Thursday, 20 November 2008
Deserting Bruckner for Boris
Giltburg, that is, not Godunov (he comes later in the week). And no, it wasn't the twentysomething pianist's winning smile, as pictured above by Eric Richmond, which had me pedalling like fury from the Barbican to the Southbank after my pre-performance talk on Bruckner's Fifth Symphony last Wednesday. Giltburg is already an interpreter of astonishing maturity and total control over the weighty, glowing sound he draws from the keyboard. I was bowled over by his debut recital disc in a BBC Music Magazine review, and a couple of months back, he talked to me over the phone about his then-forthcoming Queen Elizabeth Hall recital (the result appeared in this interview-profile).
It was a daunting programme indeed, and he swept into Beethoven's Op. 111 right at the start with magisterial aplomb, holding a very attentive audience silent between movements. I've never heard the trills of the variations quite so metaphysical or transparent. His decision to move straight on to the same unearthly light in Scriabin's Fourth Sonata was vindicated, too - such flight, such hovering on the brink of silence.
The second half was rather massive too: again, a monumental curtainraiser in the shape of Rachmaninov's greatest Etude-Tableau (and for me, perhaps the most haunting solo piano piece ever), Op. 39 No. 7. After bathing in the depths of Melnikov and Hayroudinoff for the Building a Library earlier in the year, I found this rather more externalised, if powerful all the same. Schumann's Carnaval had plenty of light and shade, not quite enough of the kittenish spring I love in Rachmaninov's own recording. The encores were idiosyncratic: a floating wistfulness about Rachmaninov's transcription of the Kreisler Liebesfreud, a further Etude-Tableau I was hoping for, the one about Red Riding-Hood and the Wolf. Again, I've heard more playful accounts, but none more frightening or ferocious.
So was it worth leaving behind Belohlavek and the BBC Symphony Orchestra in Bruckner Five? Impossible to say; by the end of my allotted forty-five minutes of talk I was hungrier than ever to hear what they'd make of that greatest of all finale solutions, the introduction of the noble chorale minutes into the upheavals. Well, I'll get to hear the performance on the broadcast. My crowd included several enthusiastic Brucknerites who seemed to think I'd passed the test, so I was happy with that.
Yet what dilemmas London musical life poses. I could also have heard that same night Jurowski in Rachmaninov's Symphonic Dances, Elektra and Boris G (time enough for those anon) or Andreas Haefliger, whose agent had been torn between him and Giltburg. Sometimes I forget which mode I'm in, as in the case of the Friday before last, when I whizzed into Broadcasting House for five packed minutes with Tom Service, talking about another BBCSO concert from weeks back which was being broadcast that evening and whizzed away again to hear Rozhdestvensky in Tchaikovsky (some wonderful touches there, but generally too laid-back an approach to compare with the earlier wonders of Jurowski and Jarvi. And the Second Piano Concerto, played with surprising sensitivity by Mrs Noddy Rozh, Viktoria Postnikova, does go on for ever, though its level of thematic invention is extraordinarily high).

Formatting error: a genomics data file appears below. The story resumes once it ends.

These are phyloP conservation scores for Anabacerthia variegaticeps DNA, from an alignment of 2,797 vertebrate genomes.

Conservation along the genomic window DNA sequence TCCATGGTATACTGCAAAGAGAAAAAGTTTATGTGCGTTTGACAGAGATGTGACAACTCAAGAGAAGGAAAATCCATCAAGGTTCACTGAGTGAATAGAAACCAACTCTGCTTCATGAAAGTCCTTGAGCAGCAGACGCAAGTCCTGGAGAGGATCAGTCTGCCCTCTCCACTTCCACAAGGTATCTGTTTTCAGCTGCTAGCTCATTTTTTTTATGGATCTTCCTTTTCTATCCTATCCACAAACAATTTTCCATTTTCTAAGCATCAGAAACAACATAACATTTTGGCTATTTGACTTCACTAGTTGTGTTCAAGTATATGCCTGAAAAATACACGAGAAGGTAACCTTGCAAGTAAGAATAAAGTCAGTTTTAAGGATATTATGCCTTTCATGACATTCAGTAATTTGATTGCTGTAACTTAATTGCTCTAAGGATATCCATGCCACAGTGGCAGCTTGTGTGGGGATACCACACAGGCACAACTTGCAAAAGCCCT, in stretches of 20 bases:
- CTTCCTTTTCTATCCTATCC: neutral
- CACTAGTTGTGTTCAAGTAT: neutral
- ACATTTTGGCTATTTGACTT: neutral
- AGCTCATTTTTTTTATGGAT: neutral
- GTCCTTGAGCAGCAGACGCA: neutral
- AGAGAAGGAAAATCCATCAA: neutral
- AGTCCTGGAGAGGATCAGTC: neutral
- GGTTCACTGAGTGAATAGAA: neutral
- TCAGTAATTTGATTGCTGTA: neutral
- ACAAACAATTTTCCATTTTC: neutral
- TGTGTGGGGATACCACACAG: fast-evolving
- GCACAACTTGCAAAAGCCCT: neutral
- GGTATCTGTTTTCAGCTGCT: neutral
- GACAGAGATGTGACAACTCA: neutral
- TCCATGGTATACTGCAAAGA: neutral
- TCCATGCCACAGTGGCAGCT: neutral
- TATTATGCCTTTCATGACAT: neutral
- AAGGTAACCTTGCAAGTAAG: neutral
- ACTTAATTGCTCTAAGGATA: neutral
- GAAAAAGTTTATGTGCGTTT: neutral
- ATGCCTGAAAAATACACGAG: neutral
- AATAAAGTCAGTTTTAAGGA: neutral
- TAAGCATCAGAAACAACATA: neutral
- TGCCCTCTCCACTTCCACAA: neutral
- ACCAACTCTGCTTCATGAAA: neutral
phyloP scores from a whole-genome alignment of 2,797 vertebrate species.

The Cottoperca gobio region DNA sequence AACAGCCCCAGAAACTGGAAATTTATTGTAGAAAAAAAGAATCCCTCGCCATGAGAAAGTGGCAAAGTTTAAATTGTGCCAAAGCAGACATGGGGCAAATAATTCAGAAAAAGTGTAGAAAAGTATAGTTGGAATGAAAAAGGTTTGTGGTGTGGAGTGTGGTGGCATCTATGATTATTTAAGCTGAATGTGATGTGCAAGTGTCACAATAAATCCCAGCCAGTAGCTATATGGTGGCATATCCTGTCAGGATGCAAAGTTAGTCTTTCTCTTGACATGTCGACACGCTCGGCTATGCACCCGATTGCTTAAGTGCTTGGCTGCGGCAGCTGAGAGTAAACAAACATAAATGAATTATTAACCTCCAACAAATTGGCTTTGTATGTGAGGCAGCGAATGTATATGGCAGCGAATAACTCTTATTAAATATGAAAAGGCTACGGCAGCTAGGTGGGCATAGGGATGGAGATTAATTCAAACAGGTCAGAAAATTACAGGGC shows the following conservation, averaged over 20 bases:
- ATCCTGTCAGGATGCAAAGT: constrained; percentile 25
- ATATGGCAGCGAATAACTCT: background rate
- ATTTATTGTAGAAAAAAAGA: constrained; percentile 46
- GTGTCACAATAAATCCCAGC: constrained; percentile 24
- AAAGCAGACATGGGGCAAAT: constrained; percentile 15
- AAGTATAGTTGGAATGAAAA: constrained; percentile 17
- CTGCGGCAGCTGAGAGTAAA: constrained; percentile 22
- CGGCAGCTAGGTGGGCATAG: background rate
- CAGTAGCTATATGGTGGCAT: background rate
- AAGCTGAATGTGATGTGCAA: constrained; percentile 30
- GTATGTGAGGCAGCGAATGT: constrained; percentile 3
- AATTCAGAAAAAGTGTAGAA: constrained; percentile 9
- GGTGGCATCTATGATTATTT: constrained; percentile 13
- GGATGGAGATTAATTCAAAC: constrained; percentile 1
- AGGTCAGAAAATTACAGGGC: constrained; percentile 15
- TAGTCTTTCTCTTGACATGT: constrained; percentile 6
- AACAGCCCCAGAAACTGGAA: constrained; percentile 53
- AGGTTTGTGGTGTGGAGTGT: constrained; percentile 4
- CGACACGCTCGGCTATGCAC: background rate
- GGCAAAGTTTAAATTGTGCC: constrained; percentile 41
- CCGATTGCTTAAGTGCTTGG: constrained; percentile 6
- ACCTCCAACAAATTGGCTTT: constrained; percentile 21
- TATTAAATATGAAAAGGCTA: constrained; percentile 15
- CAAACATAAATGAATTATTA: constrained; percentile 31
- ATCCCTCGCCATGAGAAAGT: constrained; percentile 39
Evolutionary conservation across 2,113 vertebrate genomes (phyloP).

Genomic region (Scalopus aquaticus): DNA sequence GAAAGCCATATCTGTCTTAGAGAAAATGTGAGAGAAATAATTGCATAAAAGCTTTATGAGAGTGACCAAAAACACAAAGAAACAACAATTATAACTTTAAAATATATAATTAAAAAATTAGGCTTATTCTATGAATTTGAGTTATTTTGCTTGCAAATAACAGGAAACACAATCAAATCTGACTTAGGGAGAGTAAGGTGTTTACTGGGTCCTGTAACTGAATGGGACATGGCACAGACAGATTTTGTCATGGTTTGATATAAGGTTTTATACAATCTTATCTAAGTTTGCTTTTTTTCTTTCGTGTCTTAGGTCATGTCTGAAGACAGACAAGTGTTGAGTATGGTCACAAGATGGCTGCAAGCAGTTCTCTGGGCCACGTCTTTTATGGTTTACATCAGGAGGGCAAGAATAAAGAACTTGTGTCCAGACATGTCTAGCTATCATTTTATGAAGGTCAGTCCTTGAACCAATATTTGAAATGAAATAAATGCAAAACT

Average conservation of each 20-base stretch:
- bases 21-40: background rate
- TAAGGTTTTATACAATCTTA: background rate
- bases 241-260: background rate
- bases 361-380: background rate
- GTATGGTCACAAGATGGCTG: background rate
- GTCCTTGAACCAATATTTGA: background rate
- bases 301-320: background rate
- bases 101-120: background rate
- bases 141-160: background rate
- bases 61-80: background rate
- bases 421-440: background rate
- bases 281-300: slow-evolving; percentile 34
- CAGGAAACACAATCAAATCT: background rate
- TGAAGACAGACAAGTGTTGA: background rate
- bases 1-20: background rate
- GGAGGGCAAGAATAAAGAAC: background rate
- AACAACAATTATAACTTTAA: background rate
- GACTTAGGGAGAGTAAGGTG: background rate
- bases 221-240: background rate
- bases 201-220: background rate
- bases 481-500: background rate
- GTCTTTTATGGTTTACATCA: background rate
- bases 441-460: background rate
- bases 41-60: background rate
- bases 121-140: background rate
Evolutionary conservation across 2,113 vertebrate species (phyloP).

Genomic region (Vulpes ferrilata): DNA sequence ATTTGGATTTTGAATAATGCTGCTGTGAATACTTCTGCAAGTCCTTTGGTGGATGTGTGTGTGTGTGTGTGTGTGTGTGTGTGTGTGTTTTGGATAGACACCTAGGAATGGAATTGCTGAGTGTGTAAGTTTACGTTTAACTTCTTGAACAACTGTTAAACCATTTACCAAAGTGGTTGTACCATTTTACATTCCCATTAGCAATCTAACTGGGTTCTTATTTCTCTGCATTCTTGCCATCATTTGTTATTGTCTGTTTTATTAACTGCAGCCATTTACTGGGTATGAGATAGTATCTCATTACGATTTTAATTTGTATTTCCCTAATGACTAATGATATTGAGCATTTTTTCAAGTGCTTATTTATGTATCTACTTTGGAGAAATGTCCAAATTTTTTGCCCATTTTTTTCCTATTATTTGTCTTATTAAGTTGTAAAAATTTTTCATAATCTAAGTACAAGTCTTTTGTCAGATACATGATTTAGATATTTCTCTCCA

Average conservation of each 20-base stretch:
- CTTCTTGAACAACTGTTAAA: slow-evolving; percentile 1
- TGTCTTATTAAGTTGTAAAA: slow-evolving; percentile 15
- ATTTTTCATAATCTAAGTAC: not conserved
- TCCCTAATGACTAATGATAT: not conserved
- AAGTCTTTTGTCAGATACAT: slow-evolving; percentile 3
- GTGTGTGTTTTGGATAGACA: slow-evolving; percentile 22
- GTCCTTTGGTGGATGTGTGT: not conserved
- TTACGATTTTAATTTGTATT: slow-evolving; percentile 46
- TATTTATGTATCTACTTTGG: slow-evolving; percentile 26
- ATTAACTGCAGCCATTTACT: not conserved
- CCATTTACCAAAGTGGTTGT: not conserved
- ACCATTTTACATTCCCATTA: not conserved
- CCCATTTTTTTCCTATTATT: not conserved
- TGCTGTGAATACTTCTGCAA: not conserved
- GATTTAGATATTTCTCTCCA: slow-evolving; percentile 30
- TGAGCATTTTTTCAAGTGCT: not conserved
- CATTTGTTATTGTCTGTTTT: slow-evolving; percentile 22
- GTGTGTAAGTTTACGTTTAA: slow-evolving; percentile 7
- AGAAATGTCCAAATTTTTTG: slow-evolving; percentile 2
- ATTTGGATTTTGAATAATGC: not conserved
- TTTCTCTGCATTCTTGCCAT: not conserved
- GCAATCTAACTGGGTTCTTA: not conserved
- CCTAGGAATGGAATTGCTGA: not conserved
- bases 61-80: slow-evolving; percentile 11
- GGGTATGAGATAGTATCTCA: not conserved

Just as dizzying is what one can catch between venues. That evening, having chewed the cud with Tom about Pintscher's hyper-refined, over-detailed Rimbaud piece Pourquoi l'azur muet, I found myself in Regent Street, dazzled for once by the Xmas lights: no Disney tack this year, just nets of stars.
With the moon above or behind them, they tied in rather nicely with the Rimbaud settings we'd just been discussing. How about (and I'm going to be especially pretentious and not give a translation):
Pourquoi l'azur muet et l'espace insondable?
Pourquoi les astres d'or fourmillant comme un sable?
Et tous ces mondes-la, que l'ether vaste embrasse
Vibrent-ils aux accents d'une eternelle voix?
Or - in the 'Phrase' leading up to 'Antique', my favourite 'bit' of Britten's Les Illuminations, lines not set by Pintscher:
J'ai tendu...des chaines d'or d'etoile a etoile, et je danse.
OK, these are just the twinkling summons to sorely-needed Christmas consumerism, and always too early - I don't linger in shops playing seasonal music. But the city does shine in the November gloom. On another short journey, from Mansion House to the Barbican for the Prokofiev events, I came across the Lord Mayor's coach temporarily liberated from the Museum of London and sitting in a glass booth of the Guildhall prior to its annual excursion in the City parade.
No doubt it's now turned back in to a pumpkin, but what a treat just to stumble across en route. Tonight I'll be taking another curious journey from London Bridge to Maida Vale for the only one of the three Turkish music events I can make in the BBCSO's collaborations with Istanbul-based composer/player/teacher Michael Ellison and the traditional Turkish ensemble of Ali Tufekci.
These events are free - the link for further details you can't click above (but can here) takes you to the BBC Symphony website. On Tuesday Michael came to my Inside the BBC Symphony Orchestra class with chief producer Ann McKay and fired us all up to hear more. He covered an enormous amount of ground, from folk and religious music to the four generations of classically-trained Turkish composers who have appeared on the scene since the 1920s, and his obvious enthusiasm was infectious. I think he and Ann were impressed by the students' lively questions, too, which ranged from observations on the similarities between this, Iranian and Cretan music to discussions about the Kurdish problem and the music being made by Turkish communities in Germany and whether there's any fusion going on (there is). I now have a long list of musicians and vocalists to go and hunt out on CD.